The bears are followed by people wearing different masks, embodying bizzare and mythological creatures. This only shows how creative this people are and how they found ways to adapt the contemporany to the legend.

According to the inhabitans, this particular ritual will never fade, nor disapper. It is not just a tradition. Is something that they have in their blood.


Legends, songs and folklorics theater

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A specific form of tradition is to be found on the Mountain’s Valley. It is called folkloric theater and simple people, with a basic education and no training at all, just the love for their traditions, become stars in a complicated play.

It’s called Banda lui Bujor and it’s an one hour play, with 12 characters. Bujor (the Romanian word for peony) is the name of the main character and Banda lui Bujor stands for his group.

The play shows a quick glipse of Bujor’s life, called for some “haiduc”. In Romanian, “haiduc” defines a person that would steal from the rich to give to the poor.

The action is set in the 1800’s when Bujor, a real character, formed a group. They lived in the forests and attacked boyar’s carriges to steal their money, that would be given to the poor. They haunted especially phanariots, foreign leaders that came to conquer Romanians. The phanariots took people’s land and obliged them to work it, also claiming taxes.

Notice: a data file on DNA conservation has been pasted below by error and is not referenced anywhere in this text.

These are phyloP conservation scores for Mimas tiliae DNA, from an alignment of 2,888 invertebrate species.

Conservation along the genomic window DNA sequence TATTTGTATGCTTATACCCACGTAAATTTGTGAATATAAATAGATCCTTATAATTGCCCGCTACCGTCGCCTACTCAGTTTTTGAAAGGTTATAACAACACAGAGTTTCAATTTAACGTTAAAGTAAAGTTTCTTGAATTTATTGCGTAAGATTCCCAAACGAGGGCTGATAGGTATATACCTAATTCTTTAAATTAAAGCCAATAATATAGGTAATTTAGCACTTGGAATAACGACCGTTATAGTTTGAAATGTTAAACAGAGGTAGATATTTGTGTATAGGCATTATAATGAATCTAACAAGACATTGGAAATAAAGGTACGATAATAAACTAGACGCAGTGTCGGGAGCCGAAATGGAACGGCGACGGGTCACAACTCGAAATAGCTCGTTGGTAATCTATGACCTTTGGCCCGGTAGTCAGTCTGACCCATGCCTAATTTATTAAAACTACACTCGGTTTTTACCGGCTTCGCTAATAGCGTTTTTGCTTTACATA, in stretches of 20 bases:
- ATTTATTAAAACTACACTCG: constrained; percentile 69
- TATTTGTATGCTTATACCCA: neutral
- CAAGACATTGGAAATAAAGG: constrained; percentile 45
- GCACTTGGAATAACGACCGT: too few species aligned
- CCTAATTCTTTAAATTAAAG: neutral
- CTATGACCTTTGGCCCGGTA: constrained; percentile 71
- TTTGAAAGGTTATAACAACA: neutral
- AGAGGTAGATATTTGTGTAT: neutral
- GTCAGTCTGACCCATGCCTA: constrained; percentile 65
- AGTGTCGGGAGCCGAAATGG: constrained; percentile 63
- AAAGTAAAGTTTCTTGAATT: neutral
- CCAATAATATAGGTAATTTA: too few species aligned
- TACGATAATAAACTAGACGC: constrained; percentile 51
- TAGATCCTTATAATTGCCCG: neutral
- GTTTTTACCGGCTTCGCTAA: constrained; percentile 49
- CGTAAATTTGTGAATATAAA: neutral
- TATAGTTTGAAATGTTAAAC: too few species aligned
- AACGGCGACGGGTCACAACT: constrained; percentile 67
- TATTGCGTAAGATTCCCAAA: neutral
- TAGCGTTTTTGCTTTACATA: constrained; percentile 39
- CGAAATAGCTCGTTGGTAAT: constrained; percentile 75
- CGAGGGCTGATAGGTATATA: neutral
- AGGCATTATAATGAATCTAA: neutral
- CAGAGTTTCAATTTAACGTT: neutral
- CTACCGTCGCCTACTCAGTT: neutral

Bujor’s group seeked a certain revenge. They sacrificed their life in order to help the others. They lived in forests, always hiding.

His actions were mentioned by most of the Romanian historians and, to a national belief, Bujor remains a hero.

Through the main characters, the New Year and the Last Year appear. They are usually played buy a really young man and an old man. It’s a mixture of poetry, songs, legend and fantasy.

The most intense moments shows how Bujor and his group are captured, emprisoned and convicted. Bujor’s mother, an old woman, with visible signes of sickness come to see her son in prison. Her crying is probably the most emotional moment. The woman acting sings a tearful song, showing her dispair as a mother, seeing her son humiliated this way.

But, by the end, Bujor manages to flee and revenge, once again, people’s poverty and misery, raising against the system.